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Ted Lindsay helped put union in place, but his wasn't the first attempt

Early attempt at a players’ union was scuppered in part by the Second World War.
Boston Bruins

Boston Bruins

Ted Lindsay was eulogized, patronized and idolized as the driving force behind the first hockey players’ association in the 1960s. But a generation earlier, a group of players almost got a union off the ground, and likely would’ve succeeded if not for a more important issue in the way.

The first genuine hockey-unionizing attempt took place on March 12, 1941, in New York. The hockey-playing organizers included four members of the New York Rangers’ 1940 Cup-winning team – defenseman Art Coulter plus forwards Alex Shibicky and the Colville brothers, Neil and Mac. The Colvilles and Shibicky made a trio called the Great Depression-inspired ‘The Bread Line.’

A mystery man was orchestrating the association behind the scenes. He was a fringe but significant former NHLer. George (Gerry) Geran, a native of Holyoke, Mass., was to this original players’ association what Lindsay was more than a decade later. A Dartmouth product, Geran was the first American player to appear in an NHL game. He made his debut with the Montreal Wanderers in a game against Toronto in 1917.

Geran retired at 37 in 1933 but stayed involved in the game by monitoring the plight of retired players. Inspired by a group that had assisted baseball players who had fallen on hard times, Geran developed blueprints for a hockey union. He lived near Madison Square Garden and approached the Rangers before reaching out to the other NHL teams in 1941. “Geran called it ‘The Association of Professional Hockey Players of America,’ ” wrote historian Roger A. Godin, author of The Mysterious Gerry Geran.

Members of the 1940 Rangers supported Geran.Hall of Fame blueliner Coulter accepted the APHPA presidency. Other union officers included Shibicky as first vice-president, Mac Colville as second VP, Neil Colville as treasurer and Geran as secretary. With annual dues of only $10, many NHLers signed up.

In a letter to the players, Geran wrote, “The press and the public are wholeheartedly in sympathy with its success. Hospitalization throughout Canada and the United States is available. Group insurance is being investigated. League recognition and cooperation will be forthcoming as soon as the leagues realize the numerous advantages to the leagues themselves.”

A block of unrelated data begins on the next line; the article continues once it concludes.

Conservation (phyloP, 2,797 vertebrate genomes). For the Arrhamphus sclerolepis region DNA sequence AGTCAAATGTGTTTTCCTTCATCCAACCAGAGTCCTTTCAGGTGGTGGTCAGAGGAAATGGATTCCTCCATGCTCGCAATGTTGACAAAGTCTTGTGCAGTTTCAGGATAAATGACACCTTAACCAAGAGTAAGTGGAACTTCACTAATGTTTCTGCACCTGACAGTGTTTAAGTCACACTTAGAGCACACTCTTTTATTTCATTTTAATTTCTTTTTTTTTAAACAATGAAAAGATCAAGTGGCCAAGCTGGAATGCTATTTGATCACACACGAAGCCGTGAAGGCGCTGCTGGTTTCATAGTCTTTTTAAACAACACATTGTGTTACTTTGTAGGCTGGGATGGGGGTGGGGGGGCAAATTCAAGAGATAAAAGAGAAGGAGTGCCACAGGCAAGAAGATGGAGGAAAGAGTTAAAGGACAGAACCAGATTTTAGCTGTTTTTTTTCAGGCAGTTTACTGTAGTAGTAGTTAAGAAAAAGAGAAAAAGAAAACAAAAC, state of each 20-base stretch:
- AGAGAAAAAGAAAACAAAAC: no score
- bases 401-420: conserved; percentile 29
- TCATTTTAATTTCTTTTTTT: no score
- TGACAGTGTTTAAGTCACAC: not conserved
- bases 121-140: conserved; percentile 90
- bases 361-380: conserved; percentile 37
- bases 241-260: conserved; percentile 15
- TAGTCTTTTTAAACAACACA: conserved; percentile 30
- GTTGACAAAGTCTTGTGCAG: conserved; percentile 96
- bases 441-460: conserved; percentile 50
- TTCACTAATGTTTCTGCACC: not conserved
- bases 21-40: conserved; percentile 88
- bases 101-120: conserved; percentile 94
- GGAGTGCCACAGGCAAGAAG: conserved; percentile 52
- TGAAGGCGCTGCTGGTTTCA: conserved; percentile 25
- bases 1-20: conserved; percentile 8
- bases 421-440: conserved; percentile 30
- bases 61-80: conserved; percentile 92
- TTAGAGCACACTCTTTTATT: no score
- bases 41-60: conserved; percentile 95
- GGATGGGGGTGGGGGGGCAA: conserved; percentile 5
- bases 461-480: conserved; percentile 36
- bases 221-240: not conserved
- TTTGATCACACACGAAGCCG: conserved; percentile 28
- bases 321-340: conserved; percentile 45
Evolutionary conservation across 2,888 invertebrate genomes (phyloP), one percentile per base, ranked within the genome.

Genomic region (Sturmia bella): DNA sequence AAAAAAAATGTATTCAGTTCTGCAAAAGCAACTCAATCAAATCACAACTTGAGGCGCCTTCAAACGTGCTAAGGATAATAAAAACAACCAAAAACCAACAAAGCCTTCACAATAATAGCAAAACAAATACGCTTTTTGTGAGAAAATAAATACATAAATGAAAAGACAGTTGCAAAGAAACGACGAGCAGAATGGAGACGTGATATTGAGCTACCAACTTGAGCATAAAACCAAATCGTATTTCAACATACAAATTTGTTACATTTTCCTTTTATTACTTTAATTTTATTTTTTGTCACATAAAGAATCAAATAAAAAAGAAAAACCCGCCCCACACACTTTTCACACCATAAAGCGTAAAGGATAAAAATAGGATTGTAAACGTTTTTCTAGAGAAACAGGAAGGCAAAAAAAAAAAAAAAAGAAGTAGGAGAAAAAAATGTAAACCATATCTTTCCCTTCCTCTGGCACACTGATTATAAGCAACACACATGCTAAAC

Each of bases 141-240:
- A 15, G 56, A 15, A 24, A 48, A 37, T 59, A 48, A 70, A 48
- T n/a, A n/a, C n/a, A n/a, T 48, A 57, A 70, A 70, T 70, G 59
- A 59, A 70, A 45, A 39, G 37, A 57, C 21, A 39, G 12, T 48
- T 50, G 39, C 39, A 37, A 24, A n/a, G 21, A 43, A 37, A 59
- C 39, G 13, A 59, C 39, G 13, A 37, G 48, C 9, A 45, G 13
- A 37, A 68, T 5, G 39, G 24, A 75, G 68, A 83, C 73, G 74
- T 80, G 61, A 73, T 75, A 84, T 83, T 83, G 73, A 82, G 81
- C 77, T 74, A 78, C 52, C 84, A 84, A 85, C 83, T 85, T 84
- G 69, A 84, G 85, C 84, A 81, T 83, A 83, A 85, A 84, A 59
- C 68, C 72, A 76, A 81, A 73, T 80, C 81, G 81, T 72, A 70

Unlike today’s NHLPA, Geran’s group not only was designed for NHLers but players and referees in all pro leagues. The union was registered under the laws of New York State. The media covered the creation of the APHPA at the time. One of America’s leading sports columnists, John Kieran of the New YorkTimes, gave it an endorsement in the April 18, 1941, edition. “The feeling here,” Kieran wrote, “is the hockey players, officials and club owners should get together and put it over in style. To me, it doesn’t seem that there could be any argument about it.”

Geran sent a letter to NHL president Frank Calder on May 3, 1941, requesting a meeting with him and team ownership reps. Geran suggested ownership join a players-governors “advisory committee,” adding that Lester Patrick of the Rangers, Boston’s Art Ross and Chicago’s Bill Tobin be part of it. “They have been players,” Geran said, “and are now hockey executives and therefore understand players and their problems.”

However, neither Calder nor pivotal owners were receptive to the idea. Rangers president Colonel John Reed Kilpatrick gave it a thumbs down on the grounds his club took good care of its players. By contrast, New York Americans manager Red Dutton supported Geran along with other players and coaches including Detroit captain Ebbie Goodfellow. “The (union) proposal is fundamentally sound,” Kieran concluded, “and should be worked out for the benefit of all concerned.”

But it was the early 1940s, and there was a larger problem confronting players and owners. The Second World War was blazing in Europe with the Japanese bombing of Pearl Harbor just months away. Players were enlisting in the Canadian and American armed forces while owners worried about whether the NHL could even survive the war employing makeshift lineups.

It did survive, but Geran’s groundbreaking union idea did not, because his four chief officers shed Rangers uniforms for khaki. Coulter enlisted in the U.S. Coast Guard while the Colvilles and Shibicky wound up in the Canadian Army. By the time the war ended in September 1945, the union was a memory.

If not for the published work by Godin and a collection of letters and stories collected by this author, this early-era foray into unionization would likely be forgotten. So while Lindsay is being rightfully remembered as a fearless trailblazer for the players, it should also be noted that Geran and a handful of players and owners in the 1940s cut an early swath towards the creation of a players’ association.


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